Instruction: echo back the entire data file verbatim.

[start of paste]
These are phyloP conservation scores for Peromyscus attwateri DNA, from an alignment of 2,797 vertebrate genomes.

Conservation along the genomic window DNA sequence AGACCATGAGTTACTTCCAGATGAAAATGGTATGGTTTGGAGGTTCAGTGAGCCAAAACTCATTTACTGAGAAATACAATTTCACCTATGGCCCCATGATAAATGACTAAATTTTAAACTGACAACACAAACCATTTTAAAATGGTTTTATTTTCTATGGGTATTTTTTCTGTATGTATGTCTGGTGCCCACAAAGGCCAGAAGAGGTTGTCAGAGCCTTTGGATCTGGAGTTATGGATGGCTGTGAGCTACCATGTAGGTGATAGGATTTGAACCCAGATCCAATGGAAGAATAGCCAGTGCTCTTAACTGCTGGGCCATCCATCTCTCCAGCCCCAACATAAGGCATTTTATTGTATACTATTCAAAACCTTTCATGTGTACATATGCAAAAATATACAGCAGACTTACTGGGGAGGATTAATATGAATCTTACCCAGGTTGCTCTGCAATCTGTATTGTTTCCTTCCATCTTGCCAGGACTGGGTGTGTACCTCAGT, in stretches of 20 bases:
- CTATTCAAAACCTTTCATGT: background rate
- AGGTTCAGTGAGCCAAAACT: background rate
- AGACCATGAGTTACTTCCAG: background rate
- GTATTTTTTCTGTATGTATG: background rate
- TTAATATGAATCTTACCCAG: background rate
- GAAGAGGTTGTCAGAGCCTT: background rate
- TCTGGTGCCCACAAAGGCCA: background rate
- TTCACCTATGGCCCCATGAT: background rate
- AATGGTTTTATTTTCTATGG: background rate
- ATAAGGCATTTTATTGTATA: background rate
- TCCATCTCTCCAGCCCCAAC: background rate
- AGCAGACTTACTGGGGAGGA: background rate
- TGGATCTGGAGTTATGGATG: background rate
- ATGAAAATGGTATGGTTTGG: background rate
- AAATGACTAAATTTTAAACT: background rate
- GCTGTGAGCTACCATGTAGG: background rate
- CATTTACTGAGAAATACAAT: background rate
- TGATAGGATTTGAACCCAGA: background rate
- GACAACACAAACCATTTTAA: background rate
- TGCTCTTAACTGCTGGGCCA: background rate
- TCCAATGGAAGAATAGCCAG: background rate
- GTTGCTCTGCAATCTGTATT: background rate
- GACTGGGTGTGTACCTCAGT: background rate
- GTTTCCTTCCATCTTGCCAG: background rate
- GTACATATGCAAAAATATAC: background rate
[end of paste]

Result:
These are phyloP conservation scores for Peromyscus attwateri DNA, from an alignment of 2,797 vertebrate genomes.

Conservation along the genomic window DNA sequence AGACCATGAGTTACTTCCAGATGAAAATGGTATGGTTTGGAGGTTCAGTGAGCCAAAACTCATTTACTGAGAAATACAATTTCACCTATGGCCCCATGATAAATGACTAAATTTTAAACTGACAACACAAACCATTTTAAAATGGTTTTATTTTCTATGGGTATTTTTTCTGTATGTATGTCTGGTGCCCACAAAGGCCAGAAGAGGTTGTCAGAGCCTTTGGATCTGGAGTTATGGATGGCTGTGAGCTACCATGTAGGTGATAGGATTTGAACCCAGATCCAATGGAAGAATAGCCAGTGCTCTTAACTGCTGGGCCATCCATCTCTCCAGCCCCAACATAAGGCATTTTATTGTATACTATTCAAAACCTTTCATGTGTACATATGCAAAAATATACAGCAGACTTACTGGGGAGGATTAATATGAATCTTACCCAGGTTGCTCTGCAATCTGTATTGTTTCCTTCCATCTTGCCAGGACTGGGTGTGTACCTCAGT, in stretches of 20 bases:
- CTATTCAAAACCTTTCATGT: background rate
- AGGTTCAGTGAGCCAAAACT: background rate
- AGACCATGAGTTACTTCCAG: background rate
- GTATTTTTTCTGTATGTATG: background rate
- TTAATATGAATCTTACCCAG: background rate
- GAAGAGGTTGTCAGAGCCTT: background rate
- TCTGGTGCCCACAAAGGCCA: background rate
- TTCACCTATGGCCCCATGAT: background rate
- AATGGTTTTATTTTCTATGG: background rate
- ATAAGGCATTTTATTGTATA: background rate
- TCCATCTCTCCAGCCCCAAC: background rate
- AGCAGACTTACTGGGGAGGA: background rate
- TGGATCTGGAGTTATGGATG: background rate
- ATGAAAATGGTATGGTTTGG: background rate
- AAATGACTAAATTTTAAACT: background rate
- GCTGTGAGCTACCATGTAGG: background rate
- CATTTACTGAGAAATACAAT: background rate
- TGATAGGATTTGAACCCAGA: background rate
- GACAACACAAACCATTTTAA: background rate
- TGCTCTTAACTGCTGGGCCA: background rate
- TCCAATGGAAGAATAGCCAG: background rate
- GTTGCTCTGCAATCTGTATT: background rate
- GACTGGGTGTGTACCTCAGT: background rate
- GTTTCCTTCCATCTTGCCAG: background rate
- GTACATATGCAAAAATATAC: background rate